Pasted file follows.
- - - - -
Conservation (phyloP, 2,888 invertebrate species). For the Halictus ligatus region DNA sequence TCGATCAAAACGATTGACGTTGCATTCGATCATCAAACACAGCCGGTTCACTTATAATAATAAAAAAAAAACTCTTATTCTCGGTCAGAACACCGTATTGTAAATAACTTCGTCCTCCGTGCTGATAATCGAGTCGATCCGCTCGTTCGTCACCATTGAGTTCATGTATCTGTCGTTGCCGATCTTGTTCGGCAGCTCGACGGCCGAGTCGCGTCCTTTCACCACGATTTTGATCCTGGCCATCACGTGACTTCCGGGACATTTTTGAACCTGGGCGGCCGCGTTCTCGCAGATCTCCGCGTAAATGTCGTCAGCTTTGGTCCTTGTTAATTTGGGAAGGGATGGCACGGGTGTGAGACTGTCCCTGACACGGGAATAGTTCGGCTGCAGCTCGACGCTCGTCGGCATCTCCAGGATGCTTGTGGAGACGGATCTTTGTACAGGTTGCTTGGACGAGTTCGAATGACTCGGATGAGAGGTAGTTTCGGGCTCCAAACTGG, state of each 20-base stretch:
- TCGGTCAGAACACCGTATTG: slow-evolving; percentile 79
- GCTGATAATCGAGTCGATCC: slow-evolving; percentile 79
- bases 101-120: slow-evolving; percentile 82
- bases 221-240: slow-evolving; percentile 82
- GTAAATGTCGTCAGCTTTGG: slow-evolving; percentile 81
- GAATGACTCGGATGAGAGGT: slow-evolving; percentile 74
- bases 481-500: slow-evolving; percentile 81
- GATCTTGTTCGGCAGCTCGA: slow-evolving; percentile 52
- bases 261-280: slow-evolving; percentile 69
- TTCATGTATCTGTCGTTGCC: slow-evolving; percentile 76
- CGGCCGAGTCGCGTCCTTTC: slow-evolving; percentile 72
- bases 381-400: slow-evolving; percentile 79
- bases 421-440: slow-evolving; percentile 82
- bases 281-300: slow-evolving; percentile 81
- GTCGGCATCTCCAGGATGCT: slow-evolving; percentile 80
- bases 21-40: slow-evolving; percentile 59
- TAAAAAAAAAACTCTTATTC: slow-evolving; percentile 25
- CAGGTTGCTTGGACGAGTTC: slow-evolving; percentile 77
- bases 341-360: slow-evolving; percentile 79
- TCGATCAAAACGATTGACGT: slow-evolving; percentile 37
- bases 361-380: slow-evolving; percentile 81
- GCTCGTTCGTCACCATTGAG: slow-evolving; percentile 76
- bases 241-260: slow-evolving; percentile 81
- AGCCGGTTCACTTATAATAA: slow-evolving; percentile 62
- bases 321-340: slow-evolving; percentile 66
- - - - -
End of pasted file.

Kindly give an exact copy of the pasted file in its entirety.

Conservation (phyloP, 2,888 invertebrate species). For the Halictus ligatus region DNA sequence TCGATCAAAACGATTGACGTTGCATTCGATCATCAAACACAGCCGGTTCACTTATAATAATAAAAAAAAAACTCTTATTCTCGGTCAGAACACCGTATTGTAAATAACTTCGTCCTCCGTGCTGATAATCGAGTCGATCCGCTCGTTCGTCACCATTGAGTTCATGTATCTGTCGTTGCCGATCTTGTTCGGCAGCTCGACGGCCGAGTCGCGTCCTTTCACCACGATTTTGATCCTGGCCATCACGTGACTTCCGGGACATTTTTGAACCTGGGCGGCCGCGTTCTCGCAGATCTCCGCGTAAATGTCGTCAGCTTTGGTCCTTGTTAATTTGGGAAGGGATGGCACGGGTGTGAGACTGTCCCTGACACGGGAATAGTTCGGCTGCAGCTCGACGCTCGTCGGCATCTCCAGGATGCTTGTGGAGACGGATCTTTGTACAGGTTGCTTGGACGAGTTCGAATGACTCGGATGAGAGGTAGTTTCGGGCTCCAAACTGG, state of each 20-base stretch:
- TCGGTCAGAACACCGTATTG: slow-evolving; percentile 79
- GCTGATAATCGAGTCGATCC: slow-evolving; percentile 79
- bases 101-120: slow-evolving; percentile 82
- bases 221-240: slow-evolving; percentile 82
- GTAAATGTCGTCAGCTTTGG: slow-evolving; percentile 81
- GAATGACTCGGATGAGAGGT: slow-evolving; percentile 74
- bases 481-500: slow-evolving; percentile 81
- GATCTTGTTCGGCAGCTCGA: slow-evolving; percentile 52
- bases 261-280: slow-evolving; percentile 69
- TTCATGTATCTGTCGTTGCC: slow-evolving; percentile 76
- CGGCCGAGTCGCGTCCTTTC: slow-evolving; percentile 72
- bases 381-400: slow-evolving; percentile 79
- bases 421-440: slow-evolving; percentile 82
- bases 281-300: slow-evolving; percentile 81
- GTCGGCATCTCCAGGATGCT: slow-evolving; percentile 80
- bases 21-40: slow-evolving; percentile 59
- TAAAAAAAAAACTCTTATTC: slow-evolving; percentile 25
- CAGGTTGCTTGGACGAGTTC: slow-evolving; percentile 77
- bases 341-360: slow-evolving; percentile 79
- TCGATCAAAACGATTGACGT: slow-evolving; percentile 37
- bases 361-380: slow-evolving; percentile 81
- GCTCGTTCGTCACCATTGAG: slow-evolving; percentile 76
- bases 241-260: slow-evolving; percentile 81
- AGCCGGTTCACTTATAATAA: slow-evolving; percentile 62
- bases 321-340: slow-evolving; percentile 66